Squeezing this much Shakespeare into such a small space is worthy of praise - but the characters, if not the themes, suffer from the compression. Still, it's a production with an clear sense of its own aesthetics; strongly and striking lit; using alarmingly realistic-looking kitchen knives in place of swords; and knowing precisely when to deploy a bucket of the red stuff.
Macbeth is at the Courtyard Theatre until August 27th. Tickets here.
Thursday, August 11, 2016
Thursday, August 11, 2016 - by londoncitynights · - 0 Comments
The Cockpit Theatre seats 420 people. Last night's production had an attendance of 9. But, curiously, Burning Coal's production of Philip Ridley's Dark Vanilla Jungle is only amplified by the vast empty space that greets actor Lexie Braverman as she enters.
Philip Ridley is a playwright notorious for grappling with subjects most would rather sweep under the rug. His work covers the gamut of extreme violence, sexual perversion and psychological oppressiveness, all slathered with pitch black humour and an obsessive attention to detail. But, even amongst his atrocity-studded bibliography, Vanilla Dark Jungle has a certain notoriety.
Part confessional/part autobiography, Ridley introduces us to Andrea, a young girl. All she wants is to love, and to be loved in return. Yet life can't stop kicking her in the teeth: her father disappeared soon after she was born, leaving her to be raised by her couldn't-give-a-shit Mum, who callously and suddenly disappears upon his return. Abandoned in a grotty flat, she tiptoes along the borders of mental illness until she's 'rescued' by her never before seen grandmother, referred to only as 'Mrs V'.
The proceeding 75 minutes are a symphony of horribleness: neglect, delusion, paedophilia, gang-rape, manipulation, paranoia, self-loathing, fear, abuse, miscarriage and complete and abject humiliation. But hey, that's Ridley for 'ya.
All that's conveyed through a jumbled up narrative through. Andrea talks as if we're interviewing her on her life to date, guiding us through a roughly chronological story with constant detours into apparently trivial minutia. Tiny anecdotes and observations pile up on top of the core narrative, forcing the audience to play detective as they sift through the story and work out what's driving this mysterious, enigmatic, disturbing girl.
The monologue is filled with typical Ridleyian down-at-heel motifs, for example, an early profession of love for the soft pastry in a McDonalds' Apple Pie later echoes in the description of an amputee's sutured stump, or the way her father takes a big scoop of ice-cream repeats in an uneasily fetishistic description of a scoop taken out of man's skull by a landmine. Things eventually come full circle in a wonderfully ambiguous ending that marks the point where the subtle tendrils of fantasy that've nibbled at the corners Dark Vanilla Jungle finally envelope it.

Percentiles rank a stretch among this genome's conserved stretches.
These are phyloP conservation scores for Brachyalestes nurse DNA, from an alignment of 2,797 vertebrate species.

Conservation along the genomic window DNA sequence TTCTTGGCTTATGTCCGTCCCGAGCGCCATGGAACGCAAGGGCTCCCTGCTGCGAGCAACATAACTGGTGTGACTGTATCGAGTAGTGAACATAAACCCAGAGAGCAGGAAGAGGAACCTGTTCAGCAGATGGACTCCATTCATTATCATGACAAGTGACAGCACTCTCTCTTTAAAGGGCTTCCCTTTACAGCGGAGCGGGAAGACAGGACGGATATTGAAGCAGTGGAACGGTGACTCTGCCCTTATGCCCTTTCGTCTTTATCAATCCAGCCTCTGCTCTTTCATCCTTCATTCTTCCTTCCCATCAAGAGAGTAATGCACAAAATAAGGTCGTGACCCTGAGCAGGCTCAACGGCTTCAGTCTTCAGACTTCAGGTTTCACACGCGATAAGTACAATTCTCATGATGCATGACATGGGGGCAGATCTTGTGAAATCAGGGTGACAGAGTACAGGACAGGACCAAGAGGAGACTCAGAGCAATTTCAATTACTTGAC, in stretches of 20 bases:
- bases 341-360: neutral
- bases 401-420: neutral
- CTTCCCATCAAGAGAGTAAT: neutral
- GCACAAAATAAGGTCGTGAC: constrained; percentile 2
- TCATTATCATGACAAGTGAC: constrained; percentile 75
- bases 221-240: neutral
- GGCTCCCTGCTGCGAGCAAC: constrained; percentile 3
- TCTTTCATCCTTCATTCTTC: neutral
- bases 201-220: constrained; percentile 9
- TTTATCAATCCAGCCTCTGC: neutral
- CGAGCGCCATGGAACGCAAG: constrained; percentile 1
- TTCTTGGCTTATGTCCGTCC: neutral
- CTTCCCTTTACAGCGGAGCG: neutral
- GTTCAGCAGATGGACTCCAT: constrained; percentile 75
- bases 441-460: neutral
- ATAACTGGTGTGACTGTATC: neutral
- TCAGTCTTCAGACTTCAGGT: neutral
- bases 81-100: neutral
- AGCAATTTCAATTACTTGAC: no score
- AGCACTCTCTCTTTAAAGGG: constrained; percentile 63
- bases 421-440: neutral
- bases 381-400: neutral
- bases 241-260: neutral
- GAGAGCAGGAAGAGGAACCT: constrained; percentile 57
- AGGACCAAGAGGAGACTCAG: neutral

It all adds up to a vivid and bleak snapshot of modern femininity. Girls grow up in a society that teaches them that they're there to provide. Andrea constantly delineates the sexes: "women suggest, men decide" and "women suck, men spit" taking an increasingly warped pleasure in being submissive and accommodating to men. Ridley being Ridley, Andrea's submissiveness goes to some really fucked up places.
Dark Vanilla Jungle is not an easy piece to perform. Andrea is all over the emotional spectrum and constantly toys with audience sympathies. That said, Lexie Braverman knocks it out of the goddamn park from minute one. Making lemonade from lemons, she seizes on the diminished audience as an opportunity to interrogate individuals during the monologue - shooting accusatory gazes and questions into the audience that make you shrink back in your seat when you're targeted
During one emotional high-point, two hooray-Henrys loudly blunder into the theatre by mistake, not having realised there's a play on. One of them (called Rupert, natch) loudly chats behind the curtain, throwing it open and recoiling in shock when he realises there's a show on. Braverman doesn't flinch, instantly (and quite brilliantly) incorporating this intrusion into her performance.
That's just one example of the many micro-moments that combine to make a gripping performative tapestry. Braverman's Andrea is somehow girlish/mature, sexy/ugly, manipulative/manipulated etc all at once. Being able to tease out a crystal clear character through this is partly down to Ridley's evocative writing, but also down to Braverman's viscerally palpable, real Andrea.
My only slight criticisms land with the writing. There's a change in plot midway through that feels suspiciously like two separate but similar monologues have been awkwardly welded together and the rough edges smoothed out as best as possible. Plot elements from the first are suddenly abandoned, to be replaced with a whole new set of characters and situations. Still, the themes, symbols and character remain consistent throughout, so it's not too jarring.
Though poorly attended, Burning Coal's Dark Vanilla Jungle knocked my socks off. It's an ambitious, beautifully performed and smartly directed gem of a production that deserves much more of an audience than it had last night. Make a beeline for the Cockpit!
Dark Vanilla Jungle is at the Cockpit until 13th August. Tickets here.